29 June – 16 July 2017

No End to Enderby – a tribute to Anthony Burgess

Graham Eatough

June 14, 2017

In this extract from an interview with Poppy Bowers, curator at the Whitworth, Graham Eatough and Stephen Sutcliffe discuss their approach to working with stories by one of their literary heroes.

1. No End to Enderby is a tribute to your long-standing enjoyment of the novels of Anthony Burgess – particularly the character of Enderby, a rather shambolic yet gifted poet. How did your collaboration begin?

SS: Graham and I realised we had a mutual interest in Burgess’s four Enderby novels when we were looking to collaborate on a work. Graham had made work before with the artist Graham Fagen, who had been a lecturer at Duncan of Jordanstone College in Dundee when I did my undergraduate degree. Fagen introduced us and we immediately got on.

GE: It’s been satisfying to shift the spotlight a little from A Clockwork Orange in this, Burgess’s centenary year. He had an uneasy relationship with the celebrity that this work achieved, especially through the Kubrick film. The Enderby project is, in part, about how artistic reputations can become distorted over time, and it’s been particularly apt to explore that subject through a lesser-known but equally important work.

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2. The film consists of two parts: Inside Mr Enderby, an adaptation of the first chapter of the first Enderby novel, and The Muse, an adaptation of the last chapter of the fourth and final Enderby novel. Why did you select these two chapters, and why did you decide to bring them together in one work?

SS: We thought they were good bookends. They also act as a preface and prologue to the books, and are similar as they both include time travel. They are comments on posterity, which we both found very interesting.

GE: Both chapters work as stand-alone stories that, in a very playful way, touch upon many of the major themes of the entire four-book series – the role of the struggling artist, reputation and historicisation – so they seemed ideal for this kind of adaptation. We’ve both looked at ideas of bookending and framing in our previous individual practices. Steve’s show Outwork (Tramway, Glasgow, 2013) took its title from Jacques Derrida’s comment on introductions and prefaces, and my collaboration with Graham Fagen, The Making of Us (Glasgow International, 2012), staged the making of a film to explore different ideas of framing. We were drawn to this kind of approach for the Enderby films.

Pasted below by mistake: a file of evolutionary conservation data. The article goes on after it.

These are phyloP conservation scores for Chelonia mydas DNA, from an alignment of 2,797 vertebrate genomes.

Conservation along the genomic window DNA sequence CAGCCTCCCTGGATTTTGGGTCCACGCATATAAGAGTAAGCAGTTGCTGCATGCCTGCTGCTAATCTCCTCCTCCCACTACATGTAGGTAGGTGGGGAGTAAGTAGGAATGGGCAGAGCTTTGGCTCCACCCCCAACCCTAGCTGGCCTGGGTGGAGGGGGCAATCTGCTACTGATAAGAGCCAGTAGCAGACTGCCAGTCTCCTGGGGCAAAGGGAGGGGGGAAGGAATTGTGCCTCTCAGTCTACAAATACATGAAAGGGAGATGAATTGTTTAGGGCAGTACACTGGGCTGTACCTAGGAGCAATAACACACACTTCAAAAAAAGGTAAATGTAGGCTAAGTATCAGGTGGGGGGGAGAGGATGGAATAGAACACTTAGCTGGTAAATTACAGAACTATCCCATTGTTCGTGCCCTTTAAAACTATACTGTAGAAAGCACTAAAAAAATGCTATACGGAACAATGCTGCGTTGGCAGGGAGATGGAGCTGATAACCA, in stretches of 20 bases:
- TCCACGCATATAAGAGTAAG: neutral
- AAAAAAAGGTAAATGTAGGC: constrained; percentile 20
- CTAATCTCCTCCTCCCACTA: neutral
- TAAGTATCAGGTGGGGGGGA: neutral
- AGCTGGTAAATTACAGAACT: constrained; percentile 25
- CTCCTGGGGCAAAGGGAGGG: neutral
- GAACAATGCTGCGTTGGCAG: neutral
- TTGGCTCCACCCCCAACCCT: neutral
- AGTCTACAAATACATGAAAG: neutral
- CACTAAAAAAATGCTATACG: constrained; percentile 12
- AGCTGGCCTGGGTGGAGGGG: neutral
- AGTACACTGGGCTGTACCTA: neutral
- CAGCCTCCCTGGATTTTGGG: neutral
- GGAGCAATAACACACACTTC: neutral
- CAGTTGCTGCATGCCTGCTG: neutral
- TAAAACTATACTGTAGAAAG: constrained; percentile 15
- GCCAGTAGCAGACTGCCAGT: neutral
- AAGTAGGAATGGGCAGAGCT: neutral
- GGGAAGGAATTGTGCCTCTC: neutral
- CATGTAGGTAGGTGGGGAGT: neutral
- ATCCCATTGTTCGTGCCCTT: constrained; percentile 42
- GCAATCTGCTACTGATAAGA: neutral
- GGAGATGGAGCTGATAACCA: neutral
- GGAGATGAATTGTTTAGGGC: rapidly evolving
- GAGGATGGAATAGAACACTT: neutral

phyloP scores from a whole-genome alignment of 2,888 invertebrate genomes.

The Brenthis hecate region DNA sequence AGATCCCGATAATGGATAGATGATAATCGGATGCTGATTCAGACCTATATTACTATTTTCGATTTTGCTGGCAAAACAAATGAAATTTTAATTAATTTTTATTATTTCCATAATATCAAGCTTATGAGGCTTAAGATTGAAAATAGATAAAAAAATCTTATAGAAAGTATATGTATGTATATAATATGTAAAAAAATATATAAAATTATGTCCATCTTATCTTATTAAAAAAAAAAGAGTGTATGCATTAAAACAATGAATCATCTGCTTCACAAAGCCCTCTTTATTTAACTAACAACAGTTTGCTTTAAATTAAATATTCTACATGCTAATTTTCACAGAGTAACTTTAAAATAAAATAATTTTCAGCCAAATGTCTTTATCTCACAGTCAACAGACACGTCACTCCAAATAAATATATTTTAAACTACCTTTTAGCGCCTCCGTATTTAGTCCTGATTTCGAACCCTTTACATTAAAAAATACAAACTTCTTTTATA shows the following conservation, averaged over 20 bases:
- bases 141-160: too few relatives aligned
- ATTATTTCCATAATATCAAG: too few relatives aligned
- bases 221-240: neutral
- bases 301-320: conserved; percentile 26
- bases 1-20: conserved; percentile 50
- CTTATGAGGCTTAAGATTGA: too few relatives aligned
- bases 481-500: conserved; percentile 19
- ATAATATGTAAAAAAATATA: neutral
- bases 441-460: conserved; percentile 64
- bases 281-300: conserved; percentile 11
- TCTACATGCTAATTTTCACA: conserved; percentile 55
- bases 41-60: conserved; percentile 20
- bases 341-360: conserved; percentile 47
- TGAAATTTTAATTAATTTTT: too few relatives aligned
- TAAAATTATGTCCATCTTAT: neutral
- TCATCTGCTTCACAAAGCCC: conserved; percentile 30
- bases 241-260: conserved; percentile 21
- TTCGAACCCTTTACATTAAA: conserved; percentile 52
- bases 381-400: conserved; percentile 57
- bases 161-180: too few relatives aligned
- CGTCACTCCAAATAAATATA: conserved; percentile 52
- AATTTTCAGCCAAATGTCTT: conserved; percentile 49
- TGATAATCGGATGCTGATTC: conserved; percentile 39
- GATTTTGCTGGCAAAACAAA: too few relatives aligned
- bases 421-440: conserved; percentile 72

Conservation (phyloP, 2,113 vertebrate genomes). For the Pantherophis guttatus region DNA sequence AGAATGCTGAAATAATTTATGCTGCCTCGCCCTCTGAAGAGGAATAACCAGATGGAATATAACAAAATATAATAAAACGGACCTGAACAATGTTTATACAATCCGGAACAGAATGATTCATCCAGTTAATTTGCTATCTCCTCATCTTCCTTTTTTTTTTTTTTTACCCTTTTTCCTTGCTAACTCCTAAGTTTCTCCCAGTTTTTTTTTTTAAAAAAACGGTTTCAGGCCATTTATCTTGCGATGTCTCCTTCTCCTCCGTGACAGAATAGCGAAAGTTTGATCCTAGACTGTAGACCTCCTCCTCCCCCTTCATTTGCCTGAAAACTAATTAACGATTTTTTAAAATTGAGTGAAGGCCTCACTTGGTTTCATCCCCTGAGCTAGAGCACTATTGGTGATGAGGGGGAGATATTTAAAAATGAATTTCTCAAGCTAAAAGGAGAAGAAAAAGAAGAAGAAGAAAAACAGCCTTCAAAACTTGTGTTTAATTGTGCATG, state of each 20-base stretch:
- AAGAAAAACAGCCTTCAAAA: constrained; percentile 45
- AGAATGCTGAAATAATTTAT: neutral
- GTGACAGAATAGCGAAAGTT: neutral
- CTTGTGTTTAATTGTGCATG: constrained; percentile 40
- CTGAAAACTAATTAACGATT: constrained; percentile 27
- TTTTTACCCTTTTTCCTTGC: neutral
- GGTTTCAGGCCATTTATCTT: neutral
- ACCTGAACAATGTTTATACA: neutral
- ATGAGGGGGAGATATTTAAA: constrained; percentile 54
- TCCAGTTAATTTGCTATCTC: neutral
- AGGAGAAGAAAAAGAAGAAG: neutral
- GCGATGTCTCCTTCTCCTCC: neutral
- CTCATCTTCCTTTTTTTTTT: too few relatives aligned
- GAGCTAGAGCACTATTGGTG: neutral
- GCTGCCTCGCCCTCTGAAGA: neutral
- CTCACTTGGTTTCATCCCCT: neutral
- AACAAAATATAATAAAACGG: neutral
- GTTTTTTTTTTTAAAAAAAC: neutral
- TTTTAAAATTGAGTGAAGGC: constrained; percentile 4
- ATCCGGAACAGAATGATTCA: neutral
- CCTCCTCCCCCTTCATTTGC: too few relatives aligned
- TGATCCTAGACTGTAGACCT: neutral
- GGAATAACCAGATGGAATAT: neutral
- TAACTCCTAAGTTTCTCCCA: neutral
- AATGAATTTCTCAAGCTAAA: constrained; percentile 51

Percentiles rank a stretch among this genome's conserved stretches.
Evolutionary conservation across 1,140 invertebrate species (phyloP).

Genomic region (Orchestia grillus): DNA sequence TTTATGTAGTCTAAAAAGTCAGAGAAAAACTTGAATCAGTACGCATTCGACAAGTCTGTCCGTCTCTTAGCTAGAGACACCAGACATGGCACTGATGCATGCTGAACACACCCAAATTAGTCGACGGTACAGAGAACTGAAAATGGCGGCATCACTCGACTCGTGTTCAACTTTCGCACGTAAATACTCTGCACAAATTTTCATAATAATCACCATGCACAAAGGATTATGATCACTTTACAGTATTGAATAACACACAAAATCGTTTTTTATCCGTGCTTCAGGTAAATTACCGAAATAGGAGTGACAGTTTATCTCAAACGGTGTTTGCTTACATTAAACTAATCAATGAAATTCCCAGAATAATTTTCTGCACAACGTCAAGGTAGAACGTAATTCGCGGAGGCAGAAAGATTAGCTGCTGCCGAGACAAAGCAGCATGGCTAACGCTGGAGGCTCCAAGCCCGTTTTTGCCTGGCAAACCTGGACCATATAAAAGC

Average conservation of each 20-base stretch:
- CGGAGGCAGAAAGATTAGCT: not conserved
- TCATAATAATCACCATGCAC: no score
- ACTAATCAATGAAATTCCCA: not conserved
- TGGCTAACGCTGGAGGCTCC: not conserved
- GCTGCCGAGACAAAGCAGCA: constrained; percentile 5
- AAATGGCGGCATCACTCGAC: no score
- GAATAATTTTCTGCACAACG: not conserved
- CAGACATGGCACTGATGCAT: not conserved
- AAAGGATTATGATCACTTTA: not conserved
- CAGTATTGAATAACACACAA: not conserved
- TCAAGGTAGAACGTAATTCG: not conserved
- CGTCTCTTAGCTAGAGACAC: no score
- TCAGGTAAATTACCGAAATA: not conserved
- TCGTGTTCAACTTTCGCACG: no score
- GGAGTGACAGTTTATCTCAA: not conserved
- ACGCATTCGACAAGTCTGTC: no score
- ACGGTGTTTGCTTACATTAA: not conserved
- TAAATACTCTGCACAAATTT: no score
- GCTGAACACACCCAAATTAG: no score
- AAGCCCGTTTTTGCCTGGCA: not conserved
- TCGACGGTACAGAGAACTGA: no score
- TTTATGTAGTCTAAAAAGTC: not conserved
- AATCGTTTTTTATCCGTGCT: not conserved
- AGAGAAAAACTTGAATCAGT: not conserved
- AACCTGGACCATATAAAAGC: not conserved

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3. Burgess revelled in language construction. To what extent were you influenced by his original text?

SS: We stuck very close to the dialogue in the original texts. We thought that however much we experimented visually with the films, the texts would still pin them down to the spirit of the books.

GE: Like much of Burgess’s writing, these stories contain a richness of language and florid vocabulary that we’ve maintained in our adaptation. The schoolteacher in the first film is, perhaps, an eloquently verbose version of Burgess himself, a man who enjoys showing off his encyclopaedic knowledge to the students. And The Muse continues Burgess’s fascination with Shakespeare and Elizabethan English.

The full text of this interview will be available as part of the show brochure at the Whitworth. No End To Enderby is a free event at the Whitworth from 30 June to 16 July as part of MIF17. For more information, please visit the MIF website.

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